(Bloomberg) -- Delivery Hero SE said it’s holding regular discussions with other food delivery companies about potential deals, reflecting an industrywide rush toward consolidation.
Chief Executive Officer Niklas Ostberg said he’s in constant dialog with peers, including Rappi and Glovo. “We are no longer in a position where we feel we have to do M&A, and we’d rather invest in our business,” Ostberg said in a video call Tuesday. “But of course, if good opportunities come up, then we won’t hesitate to take them.”
The Berlin-based company is a shareholder in Rappi and Glovo. In 2018, Delivery Hero invested $105 million in Rappi and 51 million euros ($58 million) in Glovo. The talks with Bogota-based Rappi have centered around a potential acquisition of the business, said two people familiar with the situation.
Delivery Hero called attention to its appetite for deals a week ago when it outlined plans to sell as much as 1.5 billion euros of convertible bonds. The money is intended “for general corporate purposes and to take advantage of attractive investment opportunities that may arise,” the company said.
Representatives for Rappi and Barcelona-based Glovo didn’t immediately respond to requests for comment outside of regular business hours in Europe. Rappi was valued at $2.5 billion in 2019 and soon after received a $1 billion investment from SoftBank, making it one of Latin America’s most valuable startups.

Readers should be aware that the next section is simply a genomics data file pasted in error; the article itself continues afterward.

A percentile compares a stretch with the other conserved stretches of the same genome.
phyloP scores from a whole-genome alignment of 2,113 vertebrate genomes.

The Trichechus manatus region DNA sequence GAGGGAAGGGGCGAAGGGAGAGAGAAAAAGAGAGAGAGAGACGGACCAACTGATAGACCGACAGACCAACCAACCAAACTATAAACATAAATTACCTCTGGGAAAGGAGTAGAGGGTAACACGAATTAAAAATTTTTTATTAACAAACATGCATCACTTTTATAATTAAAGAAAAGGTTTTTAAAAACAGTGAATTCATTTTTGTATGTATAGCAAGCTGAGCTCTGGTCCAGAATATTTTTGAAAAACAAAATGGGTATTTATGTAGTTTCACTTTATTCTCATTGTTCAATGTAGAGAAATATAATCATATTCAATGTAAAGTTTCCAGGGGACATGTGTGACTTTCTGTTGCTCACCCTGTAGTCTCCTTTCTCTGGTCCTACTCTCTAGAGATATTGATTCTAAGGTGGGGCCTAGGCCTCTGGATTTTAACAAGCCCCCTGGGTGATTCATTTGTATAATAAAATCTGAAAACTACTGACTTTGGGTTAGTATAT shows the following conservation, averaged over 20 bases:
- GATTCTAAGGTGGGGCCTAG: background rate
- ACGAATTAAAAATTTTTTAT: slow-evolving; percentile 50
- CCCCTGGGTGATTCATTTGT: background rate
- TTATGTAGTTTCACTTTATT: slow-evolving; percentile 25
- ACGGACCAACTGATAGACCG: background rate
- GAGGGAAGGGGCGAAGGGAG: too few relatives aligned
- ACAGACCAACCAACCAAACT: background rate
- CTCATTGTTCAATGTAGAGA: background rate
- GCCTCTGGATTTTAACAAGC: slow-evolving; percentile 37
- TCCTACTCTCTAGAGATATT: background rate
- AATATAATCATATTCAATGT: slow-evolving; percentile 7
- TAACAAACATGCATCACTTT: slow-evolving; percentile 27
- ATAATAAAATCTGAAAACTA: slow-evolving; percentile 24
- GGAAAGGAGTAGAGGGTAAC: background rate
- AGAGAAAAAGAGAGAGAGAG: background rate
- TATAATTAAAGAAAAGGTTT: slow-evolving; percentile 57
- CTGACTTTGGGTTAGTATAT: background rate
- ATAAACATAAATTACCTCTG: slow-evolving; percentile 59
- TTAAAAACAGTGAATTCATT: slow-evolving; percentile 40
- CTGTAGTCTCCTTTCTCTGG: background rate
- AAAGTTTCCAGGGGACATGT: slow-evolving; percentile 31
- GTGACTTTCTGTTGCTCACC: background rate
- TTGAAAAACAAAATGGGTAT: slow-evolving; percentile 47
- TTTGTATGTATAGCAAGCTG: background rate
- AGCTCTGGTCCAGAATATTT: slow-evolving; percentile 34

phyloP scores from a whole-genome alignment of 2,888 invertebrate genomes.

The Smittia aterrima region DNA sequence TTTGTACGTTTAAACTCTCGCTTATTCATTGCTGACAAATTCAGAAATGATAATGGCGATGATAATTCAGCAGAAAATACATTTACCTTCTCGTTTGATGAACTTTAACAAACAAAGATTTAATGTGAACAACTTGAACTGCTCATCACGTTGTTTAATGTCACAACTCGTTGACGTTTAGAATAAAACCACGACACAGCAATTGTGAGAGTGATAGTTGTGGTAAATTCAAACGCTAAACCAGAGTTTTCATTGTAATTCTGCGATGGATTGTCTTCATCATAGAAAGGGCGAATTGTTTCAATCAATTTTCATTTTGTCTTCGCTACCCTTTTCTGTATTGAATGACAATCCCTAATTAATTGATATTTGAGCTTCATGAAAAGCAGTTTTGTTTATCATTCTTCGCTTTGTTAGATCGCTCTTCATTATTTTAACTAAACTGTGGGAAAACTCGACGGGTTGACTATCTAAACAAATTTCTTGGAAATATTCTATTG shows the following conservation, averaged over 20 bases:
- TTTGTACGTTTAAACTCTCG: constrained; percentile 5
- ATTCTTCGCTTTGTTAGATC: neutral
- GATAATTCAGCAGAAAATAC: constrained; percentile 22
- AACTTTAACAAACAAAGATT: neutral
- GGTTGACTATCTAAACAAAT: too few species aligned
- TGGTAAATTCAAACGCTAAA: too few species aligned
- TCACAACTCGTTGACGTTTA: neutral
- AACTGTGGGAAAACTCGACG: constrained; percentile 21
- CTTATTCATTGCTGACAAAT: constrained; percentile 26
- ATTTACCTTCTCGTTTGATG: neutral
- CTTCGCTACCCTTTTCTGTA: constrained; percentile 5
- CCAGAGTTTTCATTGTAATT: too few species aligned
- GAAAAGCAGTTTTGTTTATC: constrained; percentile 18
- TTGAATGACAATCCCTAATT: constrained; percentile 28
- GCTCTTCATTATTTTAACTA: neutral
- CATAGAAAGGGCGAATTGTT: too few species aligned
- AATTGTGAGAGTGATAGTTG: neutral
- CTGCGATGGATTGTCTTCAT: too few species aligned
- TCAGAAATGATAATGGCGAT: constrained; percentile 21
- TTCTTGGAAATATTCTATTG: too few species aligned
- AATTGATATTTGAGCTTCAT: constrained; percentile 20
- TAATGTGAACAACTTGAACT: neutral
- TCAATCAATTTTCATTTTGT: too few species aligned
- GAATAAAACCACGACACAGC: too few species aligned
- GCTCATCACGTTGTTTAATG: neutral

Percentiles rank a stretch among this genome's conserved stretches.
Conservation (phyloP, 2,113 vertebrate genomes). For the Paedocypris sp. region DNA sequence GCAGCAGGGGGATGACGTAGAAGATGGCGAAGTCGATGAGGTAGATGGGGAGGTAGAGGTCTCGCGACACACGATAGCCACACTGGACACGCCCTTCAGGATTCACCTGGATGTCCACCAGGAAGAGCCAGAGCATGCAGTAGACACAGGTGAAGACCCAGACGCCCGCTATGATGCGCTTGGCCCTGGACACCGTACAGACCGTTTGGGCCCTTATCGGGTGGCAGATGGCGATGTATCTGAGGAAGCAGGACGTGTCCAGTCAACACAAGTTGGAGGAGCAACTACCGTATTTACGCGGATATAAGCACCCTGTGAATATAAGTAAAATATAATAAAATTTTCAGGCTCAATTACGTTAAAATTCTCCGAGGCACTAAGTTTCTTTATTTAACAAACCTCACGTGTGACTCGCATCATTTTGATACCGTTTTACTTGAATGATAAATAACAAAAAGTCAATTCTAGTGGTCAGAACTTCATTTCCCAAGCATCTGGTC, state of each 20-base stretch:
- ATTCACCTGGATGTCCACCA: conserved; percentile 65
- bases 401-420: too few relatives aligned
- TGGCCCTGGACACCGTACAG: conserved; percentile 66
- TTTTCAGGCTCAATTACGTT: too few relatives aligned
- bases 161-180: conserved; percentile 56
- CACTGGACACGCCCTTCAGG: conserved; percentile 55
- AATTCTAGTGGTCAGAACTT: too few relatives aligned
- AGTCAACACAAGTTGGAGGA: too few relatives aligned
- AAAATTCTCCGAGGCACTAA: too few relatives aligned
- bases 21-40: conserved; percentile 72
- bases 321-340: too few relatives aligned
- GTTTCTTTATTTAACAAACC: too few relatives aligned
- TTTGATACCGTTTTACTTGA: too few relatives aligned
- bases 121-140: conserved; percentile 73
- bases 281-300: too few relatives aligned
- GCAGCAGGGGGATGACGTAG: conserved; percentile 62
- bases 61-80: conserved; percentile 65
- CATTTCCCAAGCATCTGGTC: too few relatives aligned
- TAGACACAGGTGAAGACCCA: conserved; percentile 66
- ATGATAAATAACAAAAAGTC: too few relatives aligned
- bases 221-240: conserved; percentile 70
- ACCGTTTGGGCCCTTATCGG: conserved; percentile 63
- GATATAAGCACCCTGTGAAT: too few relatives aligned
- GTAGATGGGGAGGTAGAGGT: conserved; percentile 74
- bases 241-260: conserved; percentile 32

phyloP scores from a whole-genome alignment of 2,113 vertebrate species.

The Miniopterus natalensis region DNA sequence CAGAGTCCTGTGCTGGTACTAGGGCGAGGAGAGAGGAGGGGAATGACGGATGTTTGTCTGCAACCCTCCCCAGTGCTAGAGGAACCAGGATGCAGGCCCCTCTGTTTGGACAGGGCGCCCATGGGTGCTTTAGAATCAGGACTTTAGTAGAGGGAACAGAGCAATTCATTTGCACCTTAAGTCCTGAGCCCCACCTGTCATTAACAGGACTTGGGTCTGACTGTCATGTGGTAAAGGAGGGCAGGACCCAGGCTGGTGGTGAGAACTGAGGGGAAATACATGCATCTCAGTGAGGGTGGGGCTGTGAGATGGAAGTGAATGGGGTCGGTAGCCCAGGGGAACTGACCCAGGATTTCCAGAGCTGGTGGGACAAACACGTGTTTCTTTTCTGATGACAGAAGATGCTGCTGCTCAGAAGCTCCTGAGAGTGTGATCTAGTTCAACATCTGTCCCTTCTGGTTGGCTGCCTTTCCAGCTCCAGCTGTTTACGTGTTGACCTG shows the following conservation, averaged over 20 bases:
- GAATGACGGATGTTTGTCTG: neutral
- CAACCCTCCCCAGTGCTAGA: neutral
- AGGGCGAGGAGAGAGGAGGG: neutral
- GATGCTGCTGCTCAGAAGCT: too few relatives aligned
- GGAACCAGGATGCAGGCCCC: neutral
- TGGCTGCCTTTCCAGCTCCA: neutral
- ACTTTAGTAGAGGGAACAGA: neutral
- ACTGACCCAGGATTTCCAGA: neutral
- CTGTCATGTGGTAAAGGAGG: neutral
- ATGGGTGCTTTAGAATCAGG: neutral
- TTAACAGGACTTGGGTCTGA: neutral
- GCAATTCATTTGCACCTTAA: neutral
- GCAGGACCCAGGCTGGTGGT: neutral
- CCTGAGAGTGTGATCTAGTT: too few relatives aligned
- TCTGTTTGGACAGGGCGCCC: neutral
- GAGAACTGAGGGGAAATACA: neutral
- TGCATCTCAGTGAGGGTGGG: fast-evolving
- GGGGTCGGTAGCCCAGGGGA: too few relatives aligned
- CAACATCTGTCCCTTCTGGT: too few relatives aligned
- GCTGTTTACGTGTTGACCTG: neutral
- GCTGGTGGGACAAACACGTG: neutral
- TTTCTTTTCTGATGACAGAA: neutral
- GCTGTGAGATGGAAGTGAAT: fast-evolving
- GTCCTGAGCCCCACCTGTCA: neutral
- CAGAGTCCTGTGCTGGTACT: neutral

Food delivery is a crowded industry, with little room for profits. There have been two megadeals since last month intended to position the companies to someday generate profits. Europe’s Just Eat Takeaway.com NV said it’s buying Grubhub Inc. for $7.3 billion, and Uber Technologies Inc. is buying Postmates Inc. for $2.65 billion.
Delivery Hero has been on a spending spree of its own. It made its largest acquisition in December when it took control of South Korea’s biggest food delivery app, Woowa Brothers Corp., in a deal valued at $4 billion. When the transaction is expected to close later this year, Delivery Hero could be valued at close to 30 billion euros, Ostberg said.
Ostberg said Delivery Hero has enough cash to compete with the likes of Uber Eats and Southeast Asia’s largest delivery platform, Grab. “We like to be well-capitalized for whatever may happen,” he said.
The company has been steadily growing its so-called quick commerce business, which delivers small batches of groceries, pharmaceuticals, electronics and other household goods to customers in less than an hour. Delivery Hero offers this service in 35 markets.
Delivery Hero said in a statement Wednesday that quick-commerce orders grew 98% in the second quarter. The company partners with more than 20,000 local shops and operates more than 100 small warehouses called Dmarts. Ostberg said the company will continue to invest in quick-commerce and will operate more than 400 Dmarts by the end of the year.
“In order to build the best possible food delivery company, we have to start building in more areas,” Ostberg said.
(Updates with quick commerce performance starting in ninth paragraph)
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